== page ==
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Karen B. London
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Dogs and Traffic
Terrifying and dangerous
This Costa Rican dog is crossing the street with care

Living temporarily in the urban area of San Ramón, Costa Rica, I have seen far too many near misses between cars and dogs. (There are a ton of strays as well as many dogs who wander all day even though they have a home.) A fatal accident can happen so fast, and I have felt very fearful watching dogs in the roads. It’s especially frightening here, where cars have the right of way, and pedestrians of both the human and canine variety are taking a risk every time they step off the curb to cross a street.

There are people who hurry across in front of zooming cars, taxis and trucks in situations in which I wouldn’t dare try to make it in time, and some dogs do the same. Just yesterday, I watched the same dog twice disappear from view alarmingly close to cars and felt enormous relief both times when I saw him reappear on the other side. I really thought that he hadn’t made it. A man walking near me said, “No va a llegar al edad,” which means, roughly translated, “He’s not going to reach old age,” and I worry that he spoke the truth. Presumably, dogs who lack the skills to safely navigate the city streets don’t last very long.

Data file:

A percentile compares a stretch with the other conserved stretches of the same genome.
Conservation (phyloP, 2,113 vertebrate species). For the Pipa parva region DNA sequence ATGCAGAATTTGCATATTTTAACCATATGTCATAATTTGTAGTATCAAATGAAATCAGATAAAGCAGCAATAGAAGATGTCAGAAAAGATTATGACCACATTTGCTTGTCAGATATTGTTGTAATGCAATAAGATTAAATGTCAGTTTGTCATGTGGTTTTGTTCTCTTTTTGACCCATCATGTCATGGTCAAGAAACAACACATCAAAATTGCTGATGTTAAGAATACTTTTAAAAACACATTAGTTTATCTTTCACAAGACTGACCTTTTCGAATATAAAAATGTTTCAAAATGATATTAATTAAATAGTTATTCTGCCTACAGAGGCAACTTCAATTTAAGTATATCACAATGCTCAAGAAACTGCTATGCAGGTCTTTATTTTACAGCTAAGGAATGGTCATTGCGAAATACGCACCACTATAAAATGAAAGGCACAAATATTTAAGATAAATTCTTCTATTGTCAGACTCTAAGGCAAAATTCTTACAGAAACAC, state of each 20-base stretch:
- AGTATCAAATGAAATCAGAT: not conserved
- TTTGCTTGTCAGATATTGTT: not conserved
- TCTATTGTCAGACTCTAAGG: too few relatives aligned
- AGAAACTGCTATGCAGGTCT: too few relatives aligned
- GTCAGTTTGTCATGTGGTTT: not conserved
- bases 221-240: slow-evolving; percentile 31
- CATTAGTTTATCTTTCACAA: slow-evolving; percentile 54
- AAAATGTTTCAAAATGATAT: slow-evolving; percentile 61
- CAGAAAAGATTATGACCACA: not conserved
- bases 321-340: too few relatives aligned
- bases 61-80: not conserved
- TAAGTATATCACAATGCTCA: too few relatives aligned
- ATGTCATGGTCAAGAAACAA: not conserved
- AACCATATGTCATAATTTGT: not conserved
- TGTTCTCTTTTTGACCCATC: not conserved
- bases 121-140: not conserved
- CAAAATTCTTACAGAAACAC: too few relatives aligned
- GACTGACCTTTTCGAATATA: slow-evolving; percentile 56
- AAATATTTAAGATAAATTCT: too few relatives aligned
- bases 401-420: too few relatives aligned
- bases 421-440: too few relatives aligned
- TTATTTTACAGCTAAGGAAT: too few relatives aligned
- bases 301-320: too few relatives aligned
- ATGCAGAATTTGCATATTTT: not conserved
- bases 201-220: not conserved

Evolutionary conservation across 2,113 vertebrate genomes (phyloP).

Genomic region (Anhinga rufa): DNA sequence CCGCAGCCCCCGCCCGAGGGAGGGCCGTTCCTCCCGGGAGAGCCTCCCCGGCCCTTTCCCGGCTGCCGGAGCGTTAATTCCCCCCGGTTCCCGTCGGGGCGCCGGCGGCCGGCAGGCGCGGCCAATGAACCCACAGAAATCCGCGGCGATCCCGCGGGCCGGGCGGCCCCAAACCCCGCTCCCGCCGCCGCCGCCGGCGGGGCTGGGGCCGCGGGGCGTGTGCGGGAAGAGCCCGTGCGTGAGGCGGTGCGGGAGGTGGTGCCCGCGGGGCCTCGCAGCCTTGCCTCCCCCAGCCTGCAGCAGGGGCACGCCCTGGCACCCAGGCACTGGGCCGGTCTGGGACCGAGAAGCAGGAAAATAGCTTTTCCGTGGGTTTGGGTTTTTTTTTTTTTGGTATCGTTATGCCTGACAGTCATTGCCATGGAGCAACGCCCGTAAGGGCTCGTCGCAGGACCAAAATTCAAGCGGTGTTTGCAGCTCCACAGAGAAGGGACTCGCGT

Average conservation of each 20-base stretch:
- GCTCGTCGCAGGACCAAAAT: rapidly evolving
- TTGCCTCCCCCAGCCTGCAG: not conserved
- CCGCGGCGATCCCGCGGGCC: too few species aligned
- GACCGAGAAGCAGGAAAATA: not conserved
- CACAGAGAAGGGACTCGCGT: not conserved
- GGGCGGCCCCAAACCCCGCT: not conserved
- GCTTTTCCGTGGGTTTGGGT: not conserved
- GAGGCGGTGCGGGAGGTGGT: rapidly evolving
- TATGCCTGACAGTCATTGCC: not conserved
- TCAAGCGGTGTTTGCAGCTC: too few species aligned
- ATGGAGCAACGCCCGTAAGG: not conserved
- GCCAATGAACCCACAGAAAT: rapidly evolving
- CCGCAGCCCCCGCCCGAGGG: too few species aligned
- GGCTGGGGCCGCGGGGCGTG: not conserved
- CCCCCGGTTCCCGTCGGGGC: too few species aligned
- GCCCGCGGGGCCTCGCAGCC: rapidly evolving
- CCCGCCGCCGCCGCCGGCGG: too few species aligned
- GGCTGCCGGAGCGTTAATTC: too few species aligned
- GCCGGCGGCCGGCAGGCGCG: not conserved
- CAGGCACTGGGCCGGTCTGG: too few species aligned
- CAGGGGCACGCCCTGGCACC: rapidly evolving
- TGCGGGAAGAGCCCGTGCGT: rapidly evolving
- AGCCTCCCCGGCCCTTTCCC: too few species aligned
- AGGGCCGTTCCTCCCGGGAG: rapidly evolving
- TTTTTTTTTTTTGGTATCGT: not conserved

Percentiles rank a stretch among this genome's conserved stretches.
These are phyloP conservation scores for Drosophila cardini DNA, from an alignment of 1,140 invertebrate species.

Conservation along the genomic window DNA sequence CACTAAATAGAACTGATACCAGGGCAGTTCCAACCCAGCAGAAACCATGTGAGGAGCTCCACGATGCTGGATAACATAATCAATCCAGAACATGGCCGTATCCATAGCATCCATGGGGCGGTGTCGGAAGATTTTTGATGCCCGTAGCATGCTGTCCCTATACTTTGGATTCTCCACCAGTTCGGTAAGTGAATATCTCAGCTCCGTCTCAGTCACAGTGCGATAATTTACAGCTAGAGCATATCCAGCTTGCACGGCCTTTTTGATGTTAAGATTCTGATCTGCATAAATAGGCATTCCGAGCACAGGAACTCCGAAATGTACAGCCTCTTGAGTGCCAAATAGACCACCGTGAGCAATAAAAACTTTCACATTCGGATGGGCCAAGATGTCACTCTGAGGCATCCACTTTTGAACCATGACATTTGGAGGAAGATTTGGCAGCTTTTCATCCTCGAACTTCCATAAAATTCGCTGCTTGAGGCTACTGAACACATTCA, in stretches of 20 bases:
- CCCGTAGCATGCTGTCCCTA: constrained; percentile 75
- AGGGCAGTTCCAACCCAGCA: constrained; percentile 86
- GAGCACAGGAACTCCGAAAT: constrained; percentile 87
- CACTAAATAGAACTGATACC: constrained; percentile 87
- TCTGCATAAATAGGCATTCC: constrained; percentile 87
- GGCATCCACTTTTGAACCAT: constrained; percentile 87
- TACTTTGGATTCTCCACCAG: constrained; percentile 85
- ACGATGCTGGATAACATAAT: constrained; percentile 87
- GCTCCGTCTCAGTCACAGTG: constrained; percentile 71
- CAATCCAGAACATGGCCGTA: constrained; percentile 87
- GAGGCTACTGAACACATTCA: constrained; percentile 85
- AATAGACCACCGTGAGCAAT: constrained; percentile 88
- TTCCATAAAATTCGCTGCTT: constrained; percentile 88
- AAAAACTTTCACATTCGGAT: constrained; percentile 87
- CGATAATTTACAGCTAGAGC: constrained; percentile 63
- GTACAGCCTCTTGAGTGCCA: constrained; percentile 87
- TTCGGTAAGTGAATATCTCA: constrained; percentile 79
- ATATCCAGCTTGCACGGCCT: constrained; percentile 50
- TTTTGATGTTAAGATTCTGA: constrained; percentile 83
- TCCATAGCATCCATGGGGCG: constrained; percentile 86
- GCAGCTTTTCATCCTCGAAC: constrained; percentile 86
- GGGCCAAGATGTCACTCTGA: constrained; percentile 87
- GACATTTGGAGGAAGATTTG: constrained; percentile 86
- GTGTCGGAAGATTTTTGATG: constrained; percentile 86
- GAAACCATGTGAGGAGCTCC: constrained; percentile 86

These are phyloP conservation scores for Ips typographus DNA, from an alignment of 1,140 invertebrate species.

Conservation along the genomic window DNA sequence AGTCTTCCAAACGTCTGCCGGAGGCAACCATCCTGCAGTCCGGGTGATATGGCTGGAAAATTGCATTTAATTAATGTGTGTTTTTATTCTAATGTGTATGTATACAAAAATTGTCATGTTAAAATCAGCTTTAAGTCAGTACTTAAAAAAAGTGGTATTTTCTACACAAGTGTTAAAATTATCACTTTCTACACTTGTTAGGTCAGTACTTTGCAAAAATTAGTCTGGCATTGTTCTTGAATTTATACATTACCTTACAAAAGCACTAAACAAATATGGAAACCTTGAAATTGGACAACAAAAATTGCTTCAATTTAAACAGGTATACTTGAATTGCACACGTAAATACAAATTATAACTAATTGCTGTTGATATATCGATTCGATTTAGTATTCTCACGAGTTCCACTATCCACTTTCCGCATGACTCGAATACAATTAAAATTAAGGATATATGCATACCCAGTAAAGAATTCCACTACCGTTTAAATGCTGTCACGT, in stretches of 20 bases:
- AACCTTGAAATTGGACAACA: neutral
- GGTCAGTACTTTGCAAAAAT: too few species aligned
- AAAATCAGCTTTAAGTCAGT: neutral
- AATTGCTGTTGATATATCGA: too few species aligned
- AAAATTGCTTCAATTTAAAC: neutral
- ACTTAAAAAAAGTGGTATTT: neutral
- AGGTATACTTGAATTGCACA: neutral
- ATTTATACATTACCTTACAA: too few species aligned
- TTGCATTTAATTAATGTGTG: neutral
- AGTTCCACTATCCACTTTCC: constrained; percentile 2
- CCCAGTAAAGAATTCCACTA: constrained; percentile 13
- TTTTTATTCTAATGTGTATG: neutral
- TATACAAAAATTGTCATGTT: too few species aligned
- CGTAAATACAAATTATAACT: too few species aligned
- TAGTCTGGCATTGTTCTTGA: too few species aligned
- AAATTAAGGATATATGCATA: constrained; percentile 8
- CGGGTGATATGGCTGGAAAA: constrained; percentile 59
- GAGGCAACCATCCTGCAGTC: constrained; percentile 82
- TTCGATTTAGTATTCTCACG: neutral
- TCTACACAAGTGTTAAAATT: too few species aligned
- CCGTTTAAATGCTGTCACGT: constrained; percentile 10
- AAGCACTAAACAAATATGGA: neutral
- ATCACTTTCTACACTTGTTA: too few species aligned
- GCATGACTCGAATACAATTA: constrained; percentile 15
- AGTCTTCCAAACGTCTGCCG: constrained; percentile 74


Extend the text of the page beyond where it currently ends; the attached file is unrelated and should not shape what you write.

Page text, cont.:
Perhaps that’s why most of the dogs I see wandering freely, whether they have a family to return to at night or not, seem to understand that cars are to be avoided. Either they learn that early on, or they don’t survive. Many watch and cross when people do, taking a followers approach to street safety. Others cross after watching for a break between cars. The majority of the dogs are playing it safe.

Still, I have a bad feeling that before the end of our four months here, I may see an accident with a bad ending. Have you ever had the misfortune to see a dog hit by a vehicle?

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Karen B. London, PhD, is a Bark columnist and a Certified Applied Animal Behaviorist specializing in the evaluation and treatment of serious behavior problems in the domestic dog.

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